Aug 31, 2015
‘We Are Your Friends’ Flops, ‘EDM’ Dies With It

Not even a great soundtrack could save Zac Efron’s EDM DJ star vehicle We Are Your Friends from grossing a mere $1.8 million in its first few nights, and having one of the worst opening weekends of a major studio release seen on over 2,000 screens in Hollywood history. While this suggests that this is the moment that EDM as a term can be considered dead, history proves that it doesn’t necessarily mean that dance music is dead, too.

In 1977, Saturday Night Fever–a legendary film released near the apex of disco’s popularity–proved to be much more popular than We Are Your Friends. Though Fever only opened to 726 theaters, the film grossed $2.538 million. In gross earnings inflation adjusted for 2015, that’s $10.152 million. How did Saturday Night Fever not fall flat out of the gates and lead to the demise of disco, but We Are Your Friends’ epic failure put the final nail in the coffin for EDM? In order to figure that out, we must consider the timing of the film’s release as it compares to mainstream public opinion regarding dance music and culture.

It wasn’t until 19 months after Saturday Night Fever’s 1977 debut that Disco Demolition Night–the night of Saturday Night Fever-related backlash at Chicago’s Comiskey Park where a rock-loving radio DJ burned disco records in centerfield and started a riot–took place. In 2015, the exact opposite of what occurred in 1977 has occurred. EDM records by the likes of Hardwell or Avicii were spared at Comiskey Park, but instead, a film just went down in flames at the box office. As Walmer Convenience blog editor Brice Sopher correctly points out in an article entitled “The Real Reason Why We Are Your Friends Flopped,” the film failed because it’s “behind the times.”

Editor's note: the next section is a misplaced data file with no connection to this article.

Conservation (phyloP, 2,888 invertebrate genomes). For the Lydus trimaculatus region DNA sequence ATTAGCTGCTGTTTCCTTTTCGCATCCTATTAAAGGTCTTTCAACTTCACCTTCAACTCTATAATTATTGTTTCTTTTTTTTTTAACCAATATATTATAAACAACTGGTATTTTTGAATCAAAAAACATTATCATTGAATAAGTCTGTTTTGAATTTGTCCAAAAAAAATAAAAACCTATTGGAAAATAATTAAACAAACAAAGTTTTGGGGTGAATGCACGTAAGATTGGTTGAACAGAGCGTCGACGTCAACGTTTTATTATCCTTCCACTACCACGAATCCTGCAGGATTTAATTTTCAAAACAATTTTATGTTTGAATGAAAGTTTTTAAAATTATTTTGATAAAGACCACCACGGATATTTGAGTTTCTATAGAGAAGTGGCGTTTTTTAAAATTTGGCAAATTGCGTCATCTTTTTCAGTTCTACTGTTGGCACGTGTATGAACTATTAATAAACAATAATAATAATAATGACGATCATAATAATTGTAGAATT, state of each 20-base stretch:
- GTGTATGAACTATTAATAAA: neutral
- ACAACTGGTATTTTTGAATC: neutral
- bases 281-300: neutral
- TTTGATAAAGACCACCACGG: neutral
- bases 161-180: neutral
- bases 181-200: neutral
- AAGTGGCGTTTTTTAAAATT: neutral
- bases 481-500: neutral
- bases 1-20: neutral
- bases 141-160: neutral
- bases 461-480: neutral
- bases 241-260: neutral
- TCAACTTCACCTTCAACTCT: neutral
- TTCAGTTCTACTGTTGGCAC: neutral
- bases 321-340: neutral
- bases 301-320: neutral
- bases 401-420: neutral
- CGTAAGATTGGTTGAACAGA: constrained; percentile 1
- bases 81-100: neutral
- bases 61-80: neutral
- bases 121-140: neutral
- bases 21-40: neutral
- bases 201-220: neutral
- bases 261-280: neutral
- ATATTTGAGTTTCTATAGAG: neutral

Taking his criticism surrounding the film one step further, Sopher writes, “Marketing We Are Your Friends as an ‘EDM’ movie is what killed it. Everyone who calls the music ‘EDM’ doesn’t actually fucking like it and everyone who likes the music doesn’t fucking call it ‘EDM.’ It was a movie that looked like some old ass producer’s lame nephew fucking told him about ‘EDM’ and he was like ‘this is marketing gold’ and then made the movie with human Ken doll Zac Efron.”

As Sopher continues regarding EDM, “Everyone who actually likes dance music calls it ‘dance music’ or fucking house music or techno or one of the other multiple genres that people like to party to.”

Oftentimes the mainstream media gets dance culture wrong and ultimately causes it great embarrassment when they ascribe buzzwords to, and create films about, what we love. However, dance culture survived in spite of disco, John Travolta’s white suit, and records burning in centerfield. Similarly, we will also survive Zac Efron playing that “EDM,” too.

In our scene, we may try our hardest to be friends with each other, but it’s readily apparent when it comes to the mainstream: they oftentimes misunderstand us and just are not our friends at all. However, as always, dance music survives and remains just fine.

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